MANCHESTER, N.H. — In a recent profile on him, Esquire magazine summed up what has become a nagging narrative: “Tim Pawlenty has a problem: He’s just too nice.”
On Thursday night came the rebuttal. Sure, much of it had been said before, either in clips or in stem-winding orations, but here it was laid out crisp, concise and — best of all for the man who would be president — impactful on a crowd of people he’ll need to count on if he’s to be successful in whatever his as-yet-unannounced future endeavors might be.
A day after the U.S. Senate voted twice to not have a plan to cut either $6 billion or $60 billion from the federal budget (that carries with it a deficit of $1.6 trillion), Pawlenty flatly talked of cuts not dared to be touched in either plan — trimming entitlement spending to help solve the budget deficit.
Then, in the course of his usual statements about projecting strength to bullies abroad, Pawlenty blasted the Obama administration for what he called their “incoherent response” to uprisings in the Middle East, while saying the United States should firmly back rebel forces in Libya.
The reception was hosted by prominent lawyer and former Senate candidate Ovide Lamontagne’s Granite Oath PAC in his expansive Colonial-style house here. About 150 attendees were expected, and while a firm count was difficult, the place looked packed.
Many of them had seen Pawlenty before. Mike Castaldo, a self-described “lifelong Republican” from Dover, repeated a joke popularized by John McCain: “I want to hear what he has to say — I’ve only met him three or four times.”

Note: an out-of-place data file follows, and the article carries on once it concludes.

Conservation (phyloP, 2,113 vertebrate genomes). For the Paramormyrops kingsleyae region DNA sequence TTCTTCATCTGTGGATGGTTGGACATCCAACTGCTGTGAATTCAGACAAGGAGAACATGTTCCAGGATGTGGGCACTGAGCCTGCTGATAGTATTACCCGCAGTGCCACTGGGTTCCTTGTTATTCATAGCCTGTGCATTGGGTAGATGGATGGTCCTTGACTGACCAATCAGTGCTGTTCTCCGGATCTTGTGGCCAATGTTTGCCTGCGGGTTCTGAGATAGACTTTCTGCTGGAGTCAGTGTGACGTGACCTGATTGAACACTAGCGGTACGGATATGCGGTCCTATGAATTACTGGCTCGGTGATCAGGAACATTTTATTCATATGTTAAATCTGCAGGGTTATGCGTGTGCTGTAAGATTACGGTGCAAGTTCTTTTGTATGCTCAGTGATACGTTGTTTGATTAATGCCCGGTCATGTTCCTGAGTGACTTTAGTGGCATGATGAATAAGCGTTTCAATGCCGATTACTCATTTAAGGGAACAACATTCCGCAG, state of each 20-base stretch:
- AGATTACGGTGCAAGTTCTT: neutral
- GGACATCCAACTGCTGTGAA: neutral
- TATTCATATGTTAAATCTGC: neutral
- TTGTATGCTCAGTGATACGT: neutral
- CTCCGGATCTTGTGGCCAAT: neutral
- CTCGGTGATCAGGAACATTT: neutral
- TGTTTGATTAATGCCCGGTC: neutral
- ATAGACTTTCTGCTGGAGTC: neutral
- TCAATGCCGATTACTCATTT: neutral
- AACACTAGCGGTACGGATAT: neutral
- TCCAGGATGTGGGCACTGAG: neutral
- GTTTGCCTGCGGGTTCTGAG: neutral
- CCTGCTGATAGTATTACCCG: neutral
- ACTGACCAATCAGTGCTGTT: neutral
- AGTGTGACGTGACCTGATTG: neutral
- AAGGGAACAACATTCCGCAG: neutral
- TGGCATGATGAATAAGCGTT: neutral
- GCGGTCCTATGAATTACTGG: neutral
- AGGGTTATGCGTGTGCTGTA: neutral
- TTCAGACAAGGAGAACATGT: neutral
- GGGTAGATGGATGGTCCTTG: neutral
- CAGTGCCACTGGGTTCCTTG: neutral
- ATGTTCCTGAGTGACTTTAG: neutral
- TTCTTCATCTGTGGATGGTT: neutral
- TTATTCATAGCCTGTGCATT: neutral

And for the most part, Castaldo heard again what he’d heard before. This was for the most part his standard stump speech, though more economically driven than the one he gave earlier this week to the Faith and Freedom Coalition in Iowa. Whereas in Iowa, the emphasis was on family values, with economics in there too, this was almost the exact reverse.
Pawlenty didn’t lead with Libya, but when asked about the international news of the day, Pawlenty let rip.
“On Libya, we have a confirmed terrorist, a psychopath, somebody who has killed Americans and has American blood on his hands,” Pawlenty said, referring to the 1988 bombing of Pan Am Flight 103 over Lockerbie, Scotland. Most of the 270 dead were Americans.
“I think if there is a plausible way to implement a no-fly zone, we should. If there is a plausible way to help those who are trying to take out Moammar Gadhafi, we should. The president, he’s thinking about it and thinking about it, but I would be more forward-leaning.
And on Egypt, Pawlenty charged that the White House not only was inconsistent in its reaction, but hadn’t taken the trouble to game plan for an inevitable power shift.
“[President Hosni] Mubarak was 82 years old, and so whether it was this revolt, this fall’s election or the health challenge he might have predictably because of his age, he wasn’t long for that position,” Pawlenty said. “So, hindsight’s 20-20, but if you look backwards, what was the plan between an 82-year-old dictator and chaos?”
On debt and the deficit, Pawlenty said again he wants a constitutional amendment requiring a balanced budget, and opposed raising the debt ceiling. And then, he touched the third rail.
Pawlenty told them that, for new entrants to Social Security, they should see a gradual raise in the retirement age to reflect the fact that Americans are living longer. And, though he’s not a fan of means-testing in general, Pawlenty said he could support means-testing the annual cost of living increases in Social Security.
Sure, this was a favorable crowd. But Pawlenty left the event with more supporters than he had coming in — and that’s saying something in a state where voters, like in Iowa, take pride in waiting until the bitter end to decide.
“We think that he can be nice and tough at the same time,” said Nancy Kindler, who attended the house party and volunteered to host one for Pawlenty at her own house in Epping later this year.
Of course, like any good New Hampshire voter, she and her husband Warren left a little room for ambiguity.
“If you were to ask me who I’m leaning to now, I’d say Pawlenty,” Nancy Kinder said, and then Warren added, “I’m leaving it up to the rest of the field to show me why not.”